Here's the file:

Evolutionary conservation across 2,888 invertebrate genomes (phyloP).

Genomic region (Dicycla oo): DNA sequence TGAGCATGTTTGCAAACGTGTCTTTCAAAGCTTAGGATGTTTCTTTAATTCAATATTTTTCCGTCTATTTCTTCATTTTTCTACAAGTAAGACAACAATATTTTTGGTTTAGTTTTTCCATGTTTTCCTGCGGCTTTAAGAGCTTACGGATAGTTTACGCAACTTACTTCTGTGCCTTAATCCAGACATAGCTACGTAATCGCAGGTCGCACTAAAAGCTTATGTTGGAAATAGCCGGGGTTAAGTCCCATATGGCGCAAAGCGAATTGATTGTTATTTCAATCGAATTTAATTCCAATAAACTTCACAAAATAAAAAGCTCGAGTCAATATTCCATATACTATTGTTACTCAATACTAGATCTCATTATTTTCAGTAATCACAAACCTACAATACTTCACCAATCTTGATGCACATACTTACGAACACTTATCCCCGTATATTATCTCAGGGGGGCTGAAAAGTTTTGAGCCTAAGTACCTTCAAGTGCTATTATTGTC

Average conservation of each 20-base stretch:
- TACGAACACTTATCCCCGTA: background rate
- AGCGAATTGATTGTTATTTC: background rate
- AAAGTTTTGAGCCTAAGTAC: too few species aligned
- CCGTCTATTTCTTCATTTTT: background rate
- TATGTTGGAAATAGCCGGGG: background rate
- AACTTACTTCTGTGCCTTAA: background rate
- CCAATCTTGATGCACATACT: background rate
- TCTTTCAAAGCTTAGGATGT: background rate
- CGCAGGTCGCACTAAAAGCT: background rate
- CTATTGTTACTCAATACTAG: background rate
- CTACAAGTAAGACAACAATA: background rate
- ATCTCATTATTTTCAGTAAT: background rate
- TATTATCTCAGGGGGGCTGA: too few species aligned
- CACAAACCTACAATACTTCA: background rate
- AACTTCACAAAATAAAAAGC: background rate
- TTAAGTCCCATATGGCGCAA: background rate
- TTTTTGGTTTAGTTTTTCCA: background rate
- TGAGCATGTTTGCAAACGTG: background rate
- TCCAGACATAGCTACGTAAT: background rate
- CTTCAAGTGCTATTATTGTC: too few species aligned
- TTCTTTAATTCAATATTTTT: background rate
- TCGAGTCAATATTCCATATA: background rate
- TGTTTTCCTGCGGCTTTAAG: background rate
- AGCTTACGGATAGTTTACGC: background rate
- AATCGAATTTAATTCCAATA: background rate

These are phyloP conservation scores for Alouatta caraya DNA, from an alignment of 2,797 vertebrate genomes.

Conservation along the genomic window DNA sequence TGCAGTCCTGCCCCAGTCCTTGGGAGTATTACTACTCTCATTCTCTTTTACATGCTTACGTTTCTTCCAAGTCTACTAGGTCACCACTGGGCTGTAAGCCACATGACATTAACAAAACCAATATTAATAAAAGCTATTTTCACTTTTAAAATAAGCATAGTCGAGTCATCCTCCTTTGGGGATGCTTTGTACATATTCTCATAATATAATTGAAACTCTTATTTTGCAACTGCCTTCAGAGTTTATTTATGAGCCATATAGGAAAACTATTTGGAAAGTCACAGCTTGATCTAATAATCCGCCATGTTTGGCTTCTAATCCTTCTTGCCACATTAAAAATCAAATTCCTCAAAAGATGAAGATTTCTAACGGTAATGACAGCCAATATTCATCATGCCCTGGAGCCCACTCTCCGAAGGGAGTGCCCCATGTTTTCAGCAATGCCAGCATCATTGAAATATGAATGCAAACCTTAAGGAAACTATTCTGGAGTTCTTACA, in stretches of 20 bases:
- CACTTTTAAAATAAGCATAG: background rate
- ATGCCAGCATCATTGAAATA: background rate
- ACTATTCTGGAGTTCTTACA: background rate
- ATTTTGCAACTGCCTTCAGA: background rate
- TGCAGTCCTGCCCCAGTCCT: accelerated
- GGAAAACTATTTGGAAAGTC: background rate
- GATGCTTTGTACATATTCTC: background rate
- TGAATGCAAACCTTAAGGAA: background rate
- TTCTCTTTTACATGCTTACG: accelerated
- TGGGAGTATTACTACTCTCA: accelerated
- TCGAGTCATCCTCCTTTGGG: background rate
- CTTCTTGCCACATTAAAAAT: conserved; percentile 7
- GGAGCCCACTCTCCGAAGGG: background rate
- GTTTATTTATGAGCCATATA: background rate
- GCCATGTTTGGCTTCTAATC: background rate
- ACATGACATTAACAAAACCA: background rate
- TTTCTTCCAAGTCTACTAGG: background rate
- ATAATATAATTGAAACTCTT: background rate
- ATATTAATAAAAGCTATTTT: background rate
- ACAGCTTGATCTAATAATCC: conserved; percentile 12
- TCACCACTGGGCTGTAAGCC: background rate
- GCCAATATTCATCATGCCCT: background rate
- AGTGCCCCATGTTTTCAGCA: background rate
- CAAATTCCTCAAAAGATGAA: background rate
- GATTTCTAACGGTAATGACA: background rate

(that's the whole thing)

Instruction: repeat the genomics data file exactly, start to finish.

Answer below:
Evolutionary conservation across 2,888 invertebrate genomes (phyloP).

Genomic region (Dicycla oo): DNA sequence TGAGCATGTTTGCAAACGTGTCTTTCAAAGCTTAGGATGTTTCTTTAATTCAATATTTTTCCGTCTATTTCTTCATTTTTCTACAAGTAAGACAACAATATTTTTGGTTTAGTTTTTCCATGTTTTCCTGCGGCTTTAAGAGCTTACGGATAGTTTACGCAACTTACTTCTGTGCCTTAATCCAGACATAGCTACGTAATCGCAGGTCGCACTAAAAGCTTATGTTGGAAATAGCCGGGGTTAAGTCCCATATGGCGCAAAGCGAATTGATTGTTATTTCAATCGAATTTAATTCCAATAAACTTCACAAAATAAAAAGCTCGAGTCAATATTCCATATACTATTGTTACTCAATACTAGATCTCATTATTTTCAGTAATCACAAACCTACAATACTTCACCAATCTTGATGCACATACTTACGAACACTTATCCCCGTATATTATCTCAGGGGGGCTGAAAAGTTTTGAGCCTAAGTACCTTCAAGTGCTATTATTGTC

Average conservation of each 20-base stretch:
- TACGAACACTTATCCCCGTA: background rate
- AGCGAATTGATTGTTATTTC: background rate
- AAAGTTTTGAGCCTAAGTAC: too few species aligned
- CCGTCTATTTCTTCATTTTT: background rate
- TATGTTGGAAATAGCCGGGG: background rate
- AACTTACTTCTGTGCCTTAA: background rate
- CCAATCTTGATGCACATACT: background rate
- TCTTTCAAAGCTTAGGATGT: background rate
- CGCAGGTCGCACTAAAAGCT: background rate
- CTATTGTTACTCAATACTAG: background rate
- CTACAAGTAAGACAACAATA: background rate
- ATCTCATTATTTTCAGTAAT: background rate
- TATTATCTCAGGGGGGCTGA: too few species aligned
- CACAAACCTACAATACTTCA: background rate
- AACTTCACAAAATAAAAAGC: background rate
- TTAAGTCCCATATGGCGCAA: background rate
- TTTTTGGTTTAGTTTTTCCA: background rate
- TGAGCATGTTTGCAAACGTG: background rate
- TCCAGACATAGCTACGTAAT: background rate
- CTTCAAGTGCTATTATTGTC: too few species aligned
- TTCTTTAATTCAATATTTTT: background rate
- TCGAGTCAATATTCCATATA: background rate
- TGTTTTCCTGCGGCTTTAAG: background rate
- AGCTTACGGATAGTTTACGC: background rate
- AATCGAATTTAATTCCAATA: background rate

These are phyloP conservation scores for Alouatta caraya DNA, from an alignment of 2,797 vertebrate genomes.

Conservation along the genomic window DNA sequence TGCAGTCCTGCCCCAGTCCTTGGGAGTATTACTACTCTCATTCTCTTTTACATGCTTACGTTTCTTCCAAGTCTACTAGGTCACCACTGGGCTGTAAGCCACATGACATTAACAAAACCAATATTAATAAAAGCTATTTTCACTTTTAAAATAAGCATAGTCGAGTCATCCTCCTTTGGGGATGCTTTGTACATATTCTCATAATATAATTGAAACTCTTATTTTGCAACTGCCTTCAGAGTTTATTTATGAGCCATATAGGAAAACTATTTGGAAAGTCACAGCTTGATCTAATAATCCGCCATGTTTGGCTTCTAATCCTTCTTGCCACATTAAAAATCAAATTCCTCAAAAGATGAAGATTTCTAACGGTAATGACAGCCAATATTCATCATGCCCTGGAGCCCACTCTCCGAAGGGAGTGCCCCATGTTTTCAGCAATGCCAGCATCATTGAAATATGAATGCAAACCTTAAGGAAACTATTCTGGAGTTCTTACA, in stretches of 20 bases:
- CACTTTTAAAATAAGCATAG: background rate
- ATGCCAGCATCATTGAAATA: background rate
- ACTATTCTGGAGTTCTTACA: background rate
- ATTTTGCAACTGCCTTCAGA: background rate
- TGCAGTCCTGCCCCAGTCCT: accelerated
- GGAAAACTATTTGGAAAGTC: background rate
- GATGCTTTGTACATATTCTC: background rate
- TGAATGCAAACCTTAAGGAA: background rate
- TTCTCTTTTACATGCTTACG: accelerated
- TGGGAGTATTACTACTCTCA: accelerated
- TCGAGTCATCCTCCTTTGGG: background rate
- CTTCTTGCCACATTAAAAAT: conserved; percentile 7
- GGAGCCCACTCTCCGAAGGG: background rate
- GTTTATTTATGAGCCATATA: background rate
- GCCATGTTTGGCTTCTAATC: background rate
- ACATGACATTAACAAAACCA: background rate
- TTTCTTCCAAGTCTACTAGG: background rate
- ATAATATAATTGAAACTCTT: background rate
- ATATTAATAAAAGCTATTTT: background rate
- ACAGCTTGATCTAATAATCC: conserved; percentile 12
- TCACCACTGGGCTGTAAGCC: background rate
- GCCAATATTCATCATGCCCT: background rate
- AGTGCCCCATGTTTTCAGCA: background rate
- CAAATTCCTCAAAAGATGAA: background rate
- GATTTCTAACGGTAATGACA: background rate